Wednesday, June 29, 2011


As an animator trying to create a character, the crucial thing for me to understand isn’t just WHAT a character physically does. The crucial thing for me is WHY that character acts the way it does.

This encompasses all aspects of the character’s psychological and physical makeup. For me to convincingly draw a character, I have to animate that character from the inside…not manipulate him/her from the outside.

As a writer, I approach a story the same way. Before I can begin telling my story, I have to know what events in the characters’ lives led up to that very moment at which I choose to start my tale. What are they looking for? Why are they looking to accomplish their particular goal? How are these characters’ goals at crossed purposes to each other? That is the conflict that I want to understand before I go down the story road, following the characters as they battle each other.

(Note: I am not satisfied with simplistic “good guys” against “bad guys” plots. Protagonists are not all good, and antagonists are not all bad. They all have shades of gray in their personalities that if developed properly will make them richer characters that will be more relatable and entertaining to the audience.)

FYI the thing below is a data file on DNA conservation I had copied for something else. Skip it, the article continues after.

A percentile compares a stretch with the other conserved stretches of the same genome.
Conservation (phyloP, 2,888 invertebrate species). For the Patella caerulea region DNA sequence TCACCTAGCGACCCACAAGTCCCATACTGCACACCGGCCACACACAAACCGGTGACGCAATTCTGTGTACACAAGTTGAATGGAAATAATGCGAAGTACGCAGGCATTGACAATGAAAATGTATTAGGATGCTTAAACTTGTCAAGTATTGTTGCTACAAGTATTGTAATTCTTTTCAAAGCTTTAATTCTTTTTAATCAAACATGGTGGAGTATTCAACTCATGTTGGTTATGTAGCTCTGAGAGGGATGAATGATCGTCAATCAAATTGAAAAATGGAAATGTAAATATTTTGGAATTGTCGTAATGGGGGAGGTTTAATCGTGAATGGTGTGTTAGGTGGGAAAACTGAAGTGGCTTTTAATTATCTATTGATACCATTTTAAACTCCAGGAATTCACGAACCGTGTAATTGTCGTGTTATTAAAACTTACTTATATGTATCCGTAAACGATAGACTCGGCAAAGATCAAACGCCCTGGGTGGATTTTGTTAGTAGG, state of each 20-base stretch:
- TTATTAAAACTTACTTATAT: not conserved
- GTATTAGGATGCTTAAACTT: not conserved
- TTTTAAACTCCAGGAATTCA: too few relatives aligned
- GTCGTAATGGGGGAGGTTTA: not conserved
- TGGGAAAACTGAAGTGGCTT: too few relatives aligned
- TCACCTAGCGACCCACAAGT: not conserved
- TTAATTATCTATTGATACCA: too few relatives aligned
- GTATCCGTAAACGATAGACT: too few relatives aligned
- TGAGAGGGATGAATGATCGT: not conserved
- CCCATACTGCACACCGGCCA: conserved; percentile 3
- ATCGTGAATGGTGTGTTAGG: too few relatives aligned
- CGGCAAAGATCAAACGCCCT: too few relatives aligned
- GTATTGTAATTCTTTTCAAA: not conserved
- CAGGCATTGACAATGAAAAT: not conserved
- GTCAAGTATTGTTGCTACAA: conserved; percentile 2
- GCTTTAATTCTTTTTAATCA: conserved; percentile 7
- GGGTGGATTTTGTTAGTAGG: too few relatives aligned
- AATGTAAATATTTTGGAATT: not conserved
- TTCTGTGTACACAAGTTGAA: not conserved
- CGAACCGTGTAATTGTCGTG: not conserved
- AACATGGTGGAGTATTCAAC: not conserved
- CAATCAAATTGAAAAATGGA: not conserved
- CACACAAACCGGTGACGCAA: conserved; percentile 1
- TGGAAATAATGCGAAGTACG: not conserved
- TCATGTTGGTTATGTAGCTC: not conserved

Once I understand those things, then I can start experimenting as to how the characters’ physical appearances can represent who they emotionally are. How can the design of one character play against the other to create tension on the screen?

Conflict/tension and resolution are the essence of a good story. And a good story can be shown in the characters’ actions with a minimum of dialog. Showing, not telling, is the best way to entertain an audience.

As a decorative element for this posting, here is a rough of Boba Fett from the Star Wars Holiday Special (1978).

                                                                                                                                 Rough Drawing: John Celestri

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